Ryan Zimmerman walked, Daniel Murphy singled in a run and Jayson Werth walked. Then Gibson drilled Danny Espinosa with a pitch in his right elbow to let in another run, before Jose Lobaton capped the rally with a two-run single. The Twins never recovered from the deficit on the way to an 8-4 loss.
"First three hitters I felt really good, felt really sharp," Gibson said. "I felt like I had carried everything over from the bullpen to the mound. And then a couple of glove-side heaters to Zimmerman really weren't even close. … I just lost it there for a little bit."
Gibson said his problems in the first inning stemmed from a lack of fastball command. Several times in the first inning, he got ahead of hitters, only to let them reach base. Rendon's single came on an 0-2 pitch, and Lobaton's RBI hit followed a first-pitch strike. Gibson also had Espinosa 0-2 before plunking him in the elbow.
"There was a lot of 0-2s that didn't turn out particularly well," Twins manager Paul Molitor said. "He's having a little bit of trouble finishing when he does get into pitcher's counts."
"Anytime I needed to make a pitch with two strikes and guys on base or even guys not on base, I just didn't do it," Gibson said.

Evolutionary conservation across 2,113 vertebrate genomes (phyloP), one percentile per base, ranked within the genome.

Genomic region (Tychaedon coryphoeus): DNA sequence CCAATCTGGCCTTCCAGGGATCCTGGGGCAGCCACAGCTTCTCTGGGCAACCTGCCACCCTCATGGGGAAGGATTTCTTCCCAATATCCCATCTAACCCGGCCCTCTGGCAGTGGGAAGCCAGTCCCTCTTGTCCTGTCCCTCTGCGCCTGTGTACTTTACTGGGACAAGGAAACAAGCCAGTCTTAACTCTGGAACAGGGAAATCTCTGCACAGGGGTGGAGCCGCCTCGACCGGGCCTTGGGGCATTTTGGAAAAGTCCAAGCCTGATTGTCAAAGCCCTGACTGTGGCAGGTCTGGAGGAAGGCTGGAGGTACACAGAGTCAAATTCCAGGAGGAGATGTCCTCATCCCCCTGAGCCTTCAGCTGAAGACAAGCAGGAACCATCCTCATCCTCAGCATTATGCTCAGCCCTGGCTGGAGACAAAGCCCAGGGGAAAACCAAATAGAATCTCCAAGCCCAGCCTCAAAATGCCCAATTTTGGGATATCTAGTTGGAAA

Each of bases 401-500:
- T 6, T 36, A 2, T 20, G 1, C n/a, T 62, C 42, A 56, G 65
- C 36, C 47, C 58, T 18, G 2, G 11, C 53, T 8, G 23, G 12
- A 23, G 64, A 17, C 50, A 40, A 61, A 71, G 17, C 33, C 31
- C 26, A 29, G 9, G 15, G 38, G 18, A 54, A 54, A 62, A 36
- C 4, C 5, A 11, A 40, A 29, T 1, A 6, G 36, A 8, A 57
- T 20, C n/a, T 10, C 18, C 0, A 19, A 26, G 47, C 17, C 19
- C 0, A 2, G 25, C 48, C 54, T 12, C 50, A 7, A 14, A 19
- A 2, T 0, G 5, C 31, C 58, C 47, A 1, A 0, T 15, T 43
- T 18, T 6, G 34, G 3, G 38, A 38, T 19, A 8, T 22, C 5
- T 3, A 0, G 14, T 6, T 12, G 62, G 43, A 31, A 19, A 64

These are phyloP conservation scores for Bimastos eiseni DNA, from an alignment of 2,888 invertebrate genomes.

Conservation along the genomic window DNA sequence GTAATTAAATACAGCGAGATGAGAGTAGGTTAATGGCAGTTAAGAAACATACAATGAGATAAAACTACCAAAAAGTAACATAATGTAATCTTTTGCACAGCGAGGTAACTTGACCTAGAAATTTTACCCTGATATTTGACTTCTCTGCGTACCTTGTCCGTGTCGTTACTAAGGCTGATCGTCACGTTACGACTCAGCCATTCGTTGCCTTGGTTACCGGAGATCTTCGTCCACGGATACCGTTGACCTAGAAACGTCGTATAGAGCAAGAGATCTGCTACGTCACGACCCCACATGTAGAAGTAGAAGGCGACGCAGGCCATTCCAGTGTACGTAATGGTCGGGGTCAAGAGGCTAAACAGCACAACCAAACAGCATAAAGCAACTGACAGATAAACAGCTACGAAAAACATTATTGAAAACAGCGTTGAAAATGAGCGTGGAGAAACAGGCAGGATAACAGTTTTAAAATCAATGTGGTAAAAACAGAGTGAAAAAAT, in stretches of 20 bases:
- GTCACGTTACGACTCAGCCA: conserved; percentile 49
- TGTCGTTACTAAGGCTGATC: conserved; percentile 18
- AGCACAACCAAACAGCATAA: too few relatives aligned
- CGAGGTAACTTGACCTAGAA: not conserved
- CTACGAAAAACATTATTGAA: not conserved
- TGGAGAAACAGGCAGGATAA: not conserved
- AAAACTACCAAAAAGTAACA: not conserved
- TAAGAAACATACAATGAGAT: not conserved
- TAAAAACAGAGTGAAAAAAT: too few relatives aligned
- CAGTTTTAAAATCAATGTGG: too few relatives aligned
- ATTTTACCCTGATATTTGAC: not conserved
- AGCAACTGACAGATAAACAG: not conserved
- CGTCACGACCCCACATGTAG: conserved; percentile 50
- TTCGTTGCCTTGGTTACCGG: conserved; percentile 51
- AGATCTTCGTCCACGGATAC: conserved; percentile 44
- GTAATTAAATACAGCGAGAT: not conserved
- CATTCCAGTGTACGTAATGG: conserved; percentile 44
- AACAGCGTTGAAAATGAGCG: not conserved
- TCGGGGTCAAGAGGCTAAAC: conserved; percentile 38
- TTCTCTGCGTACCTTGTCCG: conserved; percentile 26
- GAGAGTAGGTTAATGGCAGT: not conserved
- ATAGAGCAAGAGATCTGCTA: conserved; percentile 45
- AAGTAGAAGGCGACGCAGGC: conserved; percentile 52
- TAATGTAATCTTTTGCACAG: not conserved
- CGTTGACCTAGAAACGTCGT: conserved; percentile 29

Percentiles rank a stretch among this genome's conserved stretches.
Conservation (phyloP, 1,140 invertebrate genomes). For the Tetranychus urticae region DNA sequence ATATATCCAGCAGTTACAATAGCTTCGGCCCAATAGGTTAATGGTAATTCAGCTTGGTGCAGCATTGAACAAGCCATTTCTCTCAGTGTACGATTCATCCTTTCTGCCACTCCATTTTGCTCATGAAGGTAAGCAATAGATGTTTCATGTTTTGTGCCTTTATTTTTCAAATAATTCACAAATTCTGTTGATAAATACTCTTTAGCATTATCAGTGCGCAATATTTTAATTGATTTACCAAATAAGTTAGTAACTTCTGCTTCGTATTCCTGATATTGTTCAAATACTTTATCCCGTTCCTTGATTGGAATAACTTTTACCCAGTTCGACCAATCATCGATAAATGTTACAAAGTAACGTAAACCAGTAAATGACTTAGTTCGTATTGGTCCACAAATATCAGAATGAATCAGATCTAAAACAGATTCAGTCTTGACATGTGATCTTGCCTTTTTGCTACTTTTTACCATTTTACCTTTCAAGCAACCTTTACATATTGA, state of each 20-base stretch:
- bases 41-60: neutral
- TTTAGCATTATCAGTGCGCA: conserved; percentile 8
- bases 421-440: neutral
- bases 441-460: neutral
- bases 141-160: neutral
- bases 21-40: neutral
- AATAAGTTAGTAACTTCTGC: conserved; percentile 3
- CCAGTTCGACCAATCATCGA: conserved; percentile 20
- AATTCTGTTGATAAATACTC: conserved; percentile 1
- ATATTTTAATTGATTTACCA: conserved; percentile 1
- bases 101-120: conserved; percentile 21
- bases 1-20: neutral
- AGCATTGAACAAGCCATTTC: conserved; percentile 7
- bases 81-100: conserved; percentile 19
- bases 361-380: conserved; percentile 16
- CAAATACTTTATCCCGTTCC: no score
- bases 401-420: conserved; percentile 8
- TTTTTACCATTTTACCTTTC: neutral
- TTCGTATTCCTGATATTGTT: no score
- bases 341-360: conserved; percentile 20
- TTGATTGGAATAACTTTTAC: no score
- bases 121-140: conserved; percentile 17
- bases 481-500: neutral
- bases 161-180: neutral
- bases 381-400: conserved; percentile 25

Friday marked the second consecutive start in which Gibson struggled in the first inning. Against the Angels on Sunday, the righty allowed a two-run home run to the game's fourth batter, before settling in and throwing six scoreless innings.
But unlike in that start, Gibson never really found his groove. He struggled to find his command throughout his three innings, repeating the pattern of getting ahead of hitters but being unable to put them away. Both Molitor and Gibson cited a third-inning at-bat in which Gibson got ahead of pitcher Gio Gonzalez 0-2 before conceding a sacrifice fly on a pitch right down the middle.
"Kind of a weird outing," Gibson said in summary. "After the Harper at-bat, I didn't spot one glove-side fastball the rest of the three innings. Fastball command was just really bad. Kind of weird to lose it all of a sudden and not really get it back."
Alex Putterman is a reporter for MLB.com based in Washington. This story was not subject to the approval of Major League Baseball or its clubs.